Lately, people have fallen in love with ranunculus flowers, and the reasons are evident.
From single-petaled blooms to varieties with abundant petals, and from soft pinks to deep reds and purples, these seemingly delicate flowers have taken the gardening and flower farming world by storm.
Whether you dream of vases filled with frilly blossoms or wish to cultivate robust ground cover, you should give growing ranunculus a try.
Ranunculus is a genus within the Ranunculaceae family, encompassing around 1800 species. These plants go by various names such as buttercups, water crowfoots, figworts, Persian buttercups, and spearworts.
Perhaps surprisingly, these plants are not just ornamental. While all ranunculus flowers are considered toxic when consumed, indigenous peoples of the Americas once used parts of these plants to treat bodily pains, skin ailments, and maladies.
Most ranunculus thrive in cool climates, meaning they like it chilly but not too cold. In most cases, they are grown from corms, which initially resemble octopuses, and can be propagated from seeds or division, depending on the variety.
Energy is stored in the roots and corms at the end of the season so they can resprout in the following year.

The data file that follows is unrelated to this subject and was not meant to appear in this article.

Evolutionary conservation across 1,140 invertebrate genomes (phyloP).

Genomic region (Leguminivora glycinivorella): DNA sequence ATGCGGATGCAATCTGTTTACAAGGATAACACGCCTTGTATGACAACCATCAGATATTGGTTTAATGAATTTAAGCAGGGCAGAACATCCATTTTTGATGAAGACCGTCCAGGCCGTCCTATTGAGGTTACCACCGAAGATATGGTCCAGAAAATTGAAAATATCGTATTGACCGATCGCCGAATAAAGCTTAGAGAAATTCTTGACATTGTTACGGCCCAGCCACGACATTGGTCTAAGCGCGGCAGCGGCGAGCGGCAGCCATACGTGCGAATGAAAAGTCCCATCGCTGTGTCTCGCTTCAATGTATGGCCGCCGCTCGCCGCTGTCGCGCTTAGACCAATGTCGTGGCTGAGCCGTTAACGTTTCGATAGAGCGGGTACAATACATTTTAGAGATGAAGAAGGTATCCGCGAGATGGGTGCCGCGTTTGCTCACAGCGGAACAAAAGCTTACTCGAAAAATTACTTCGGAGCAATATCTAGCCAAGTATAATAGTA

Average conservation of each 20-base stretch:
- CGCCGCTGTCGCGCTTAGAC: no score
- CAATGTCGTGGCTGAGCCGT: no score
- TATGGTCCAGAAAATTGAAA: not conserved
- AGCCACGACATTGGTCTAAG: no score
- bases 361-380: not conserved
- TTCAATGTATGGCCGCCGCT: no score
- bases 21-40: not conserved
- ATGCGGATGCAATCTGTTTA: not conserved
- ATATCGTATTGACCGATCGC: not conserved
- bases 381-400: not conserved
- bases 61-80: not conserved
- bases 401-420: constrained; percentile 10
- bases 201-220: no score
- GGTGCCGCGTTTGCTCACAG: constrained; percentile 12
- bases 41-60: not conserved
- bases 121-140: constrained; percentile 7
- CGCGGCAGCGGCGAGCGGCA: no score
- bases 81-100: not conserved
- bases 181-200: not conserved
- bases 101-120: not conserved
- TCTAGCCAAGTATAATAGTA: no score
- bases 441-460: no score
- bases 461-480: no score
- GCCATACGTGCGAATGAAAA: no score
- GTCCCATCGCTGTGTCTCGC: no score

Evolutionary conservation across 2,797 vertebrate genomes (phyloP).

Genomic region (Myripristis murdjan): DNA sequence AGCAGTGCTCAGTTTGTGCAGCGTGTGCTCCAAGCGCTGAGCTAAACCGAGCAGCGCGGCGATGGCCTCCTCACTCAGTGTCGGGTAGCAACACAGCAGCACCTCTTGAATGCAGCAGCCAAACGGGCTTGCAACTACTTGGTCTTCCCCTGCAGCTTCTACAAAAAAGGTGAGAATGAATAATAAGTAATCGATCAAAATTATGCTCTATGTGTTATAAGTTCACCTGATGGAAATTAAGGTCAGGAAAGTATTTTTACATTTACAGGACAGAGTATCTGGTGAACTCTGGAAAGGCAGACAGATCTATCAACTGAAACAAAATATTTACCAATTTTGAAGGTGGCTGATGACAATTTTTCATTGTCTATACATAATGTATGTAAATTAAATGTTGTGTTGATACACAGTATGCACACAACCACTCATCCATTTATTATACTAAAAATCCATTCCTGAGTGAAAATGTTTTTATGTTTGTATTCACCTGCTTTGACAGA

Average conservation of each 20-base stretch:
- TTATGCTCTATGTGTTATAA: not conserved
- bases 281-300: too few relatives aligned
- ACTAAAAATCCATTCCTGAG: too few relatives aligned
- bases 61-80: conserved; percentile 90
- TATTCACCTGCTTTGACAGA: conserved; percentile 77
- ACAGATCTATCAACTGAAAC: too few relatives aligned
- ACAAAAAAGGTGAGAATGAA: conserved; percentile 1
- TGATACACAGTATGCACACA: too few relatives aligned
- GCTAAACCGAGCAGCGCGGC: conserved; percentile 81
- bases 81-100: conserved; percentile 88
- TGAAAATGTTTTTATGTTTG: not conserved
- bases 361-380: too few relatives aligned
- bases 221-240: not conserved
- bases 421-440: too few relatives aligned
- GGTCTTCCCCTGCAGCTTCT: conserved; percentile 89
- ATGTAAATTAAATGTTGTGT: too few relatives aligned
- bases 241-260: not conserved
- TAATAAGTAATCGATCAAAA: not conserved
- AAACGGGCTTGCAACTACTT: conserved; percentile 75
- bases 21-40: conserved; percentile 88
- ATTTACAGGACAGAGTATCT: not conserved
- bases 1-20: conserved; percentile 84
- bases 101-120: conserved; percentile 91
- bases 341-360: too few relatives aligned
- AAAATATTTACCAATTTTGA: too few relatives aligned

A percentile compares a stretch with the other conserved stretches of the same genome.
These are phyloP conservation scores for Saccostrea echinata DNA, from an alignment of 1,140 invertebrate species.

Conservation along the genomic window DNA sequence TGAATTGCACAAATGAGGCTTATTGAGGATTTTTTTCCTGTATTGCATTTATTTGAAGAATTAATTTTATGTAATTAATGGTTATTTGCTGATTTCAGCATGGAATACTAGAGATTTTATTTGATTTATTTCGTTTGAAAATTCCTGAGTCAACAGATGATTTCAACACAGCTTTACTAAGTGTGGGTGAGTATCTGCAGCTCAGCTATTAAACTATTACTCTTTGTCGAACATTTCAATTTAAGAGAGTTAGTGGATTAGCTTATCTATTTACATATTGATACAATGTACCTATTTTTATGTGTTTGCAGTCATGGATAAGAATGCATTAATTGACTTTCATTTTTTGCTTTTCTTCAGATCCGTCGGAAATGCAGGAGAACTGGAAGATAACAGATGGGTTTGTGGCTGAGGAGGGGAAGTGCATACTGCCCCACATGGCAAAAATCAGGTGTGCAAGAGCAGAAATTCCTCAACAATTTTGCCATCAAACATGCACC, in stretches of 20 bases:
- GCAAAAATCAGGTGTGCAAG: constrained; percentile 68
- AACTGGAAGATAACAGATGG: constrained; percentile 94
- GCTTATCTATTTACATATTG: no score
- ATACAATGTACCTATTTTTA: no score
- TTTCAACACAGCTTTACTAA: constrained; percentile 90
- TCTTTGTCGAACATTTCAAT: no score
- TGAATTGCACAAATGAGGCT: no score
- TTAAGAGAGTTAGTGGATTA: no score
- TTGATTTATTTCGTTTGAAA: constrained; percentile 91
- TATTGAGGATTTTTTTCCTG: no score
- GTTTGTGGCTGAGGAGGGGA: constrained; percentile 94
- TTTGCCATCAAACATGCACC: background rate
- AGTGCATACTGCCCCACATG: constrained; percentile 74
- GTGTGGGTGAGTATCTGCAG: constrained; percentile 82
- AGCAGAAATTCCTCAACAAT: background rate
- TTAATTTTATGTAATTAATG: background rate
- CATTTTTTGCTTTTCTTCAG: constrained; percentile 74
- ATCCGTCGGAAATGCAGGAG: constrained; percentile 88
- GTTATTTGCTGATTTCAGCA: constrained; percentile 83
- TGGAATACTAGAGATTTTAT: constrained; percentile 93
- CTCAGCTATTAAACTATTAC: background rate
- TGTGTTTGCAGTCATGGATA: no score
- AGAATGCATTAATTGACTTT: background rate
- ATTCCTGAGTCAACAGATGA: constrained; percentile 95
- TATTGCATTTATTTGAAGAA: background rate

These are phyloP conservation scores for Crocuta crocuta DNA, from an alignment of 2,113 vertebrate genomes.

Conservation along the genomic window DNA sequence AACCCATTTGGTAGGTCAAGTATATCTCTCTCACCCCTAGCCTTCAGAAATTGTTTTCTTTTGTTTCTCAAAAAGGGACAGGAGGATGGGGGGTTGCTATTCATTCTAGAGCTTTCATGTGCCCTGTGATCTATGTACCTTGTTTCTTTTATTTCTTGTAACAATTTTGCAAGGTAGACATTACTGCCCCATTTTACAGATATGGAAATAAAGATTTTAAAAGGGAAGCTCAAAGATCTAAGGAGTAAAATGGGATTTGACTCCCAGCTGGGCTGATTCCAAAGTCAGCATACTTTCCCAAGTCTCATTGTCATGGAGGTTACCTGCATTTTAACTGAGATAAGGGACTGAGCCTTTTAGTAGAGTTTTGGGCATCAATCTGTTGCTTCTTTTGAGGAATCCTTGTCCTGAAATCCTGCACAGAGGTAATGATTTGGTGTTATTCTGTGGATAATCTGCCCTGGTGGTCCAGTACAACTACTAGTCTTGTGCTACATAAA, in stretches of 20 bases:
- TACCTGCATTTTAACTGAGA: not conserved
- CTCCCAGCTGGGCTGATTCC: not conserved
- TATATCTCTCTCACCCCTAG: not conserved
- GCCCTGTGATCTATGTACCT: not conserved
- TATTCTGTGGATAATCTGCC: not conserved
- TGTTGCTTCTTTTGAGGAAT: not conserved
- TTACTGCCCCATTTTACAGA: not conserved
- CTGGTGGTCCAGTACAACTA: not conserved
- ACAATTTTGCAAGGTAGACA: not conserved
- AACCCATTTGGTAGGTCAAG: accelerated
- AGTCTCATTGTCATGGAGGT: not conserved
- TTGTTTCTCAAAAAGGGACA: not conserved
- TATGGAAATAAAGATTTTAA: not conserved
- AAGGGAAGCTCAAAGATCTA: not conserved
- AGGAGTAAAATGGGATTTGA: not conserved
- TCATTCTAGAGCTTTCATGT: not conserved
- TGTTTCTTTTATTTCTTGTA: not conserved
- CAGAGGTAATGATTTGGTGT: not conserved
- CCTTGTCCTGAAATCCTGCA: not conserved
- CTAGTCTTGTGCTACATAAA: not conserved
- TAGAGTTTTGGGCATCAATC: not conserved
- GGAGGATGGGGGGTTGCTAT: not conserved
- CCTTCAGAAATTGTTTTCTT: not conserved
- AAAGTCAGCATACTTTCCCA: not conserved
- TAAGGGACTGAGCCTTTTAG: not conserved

Seven Popular Varieties of Ranunculus to Grow
As we mentioned, there are numerous species, varieties, and hybrid ranunculus flowers to choose from, and listing them all would take all day. Let's explore some typically available and popular ranunculus flower varieties.
Persian Buttercup (Ranunculus asiaticus):
Native to the Mediterranean, southwest Asia, and southeastern Europe, Persian buttercup is one of the most recognized flowers in the ranunculus family. Commonly known as ranunculus, it's widely grown by florists, flower shops, and novice gardeners for cut flowers.
Double Blooming Persian Buttercup ('Tomer Picotee'): This is a highly unique variety of Persian buttercup with extremely thin, layered petals that resemble roses. It's a popular choice for wedding flowers. The blooms come in a range of vivid colors, including shades of white, pink, and purple with darker edges.
California's Tecolote Series: This series of Persian buttercup features double, peony-like blooms. Corms planted in the fall begin flowering in early spring, while those planted in late fall extend the bloom period into mid-spring. These flowers come in enchanting shades of pink, salmon, burgundy, yellow, and white.
'Amandine Rose': A smaller Persian buttercup variety with thin, layered petals growing on 10-15-inch stems. It has a longer and later flowering period due to its increased heat tolerance. Colors include various vibrant shades, including purple. It tolerates full or partial sun and is a perennial in USDA hardiness zones 7-11 but can be grown as an annual in zones 3-6.
Iceberg: This is the world's largest white clone of Persian buttercup, with 12-24-inch tall plants producing flowers with a 3-5 inch diameter. Each plant may produce 5-10 flowers at a time, blooming from spring into early summer. It has green basal leaves but may also have some leaves near the flowers. It can tolerate partial sun but prefers well-draining soil. Hardy in USDA zones 7-10 but can be grown as an annual in zones 3-6.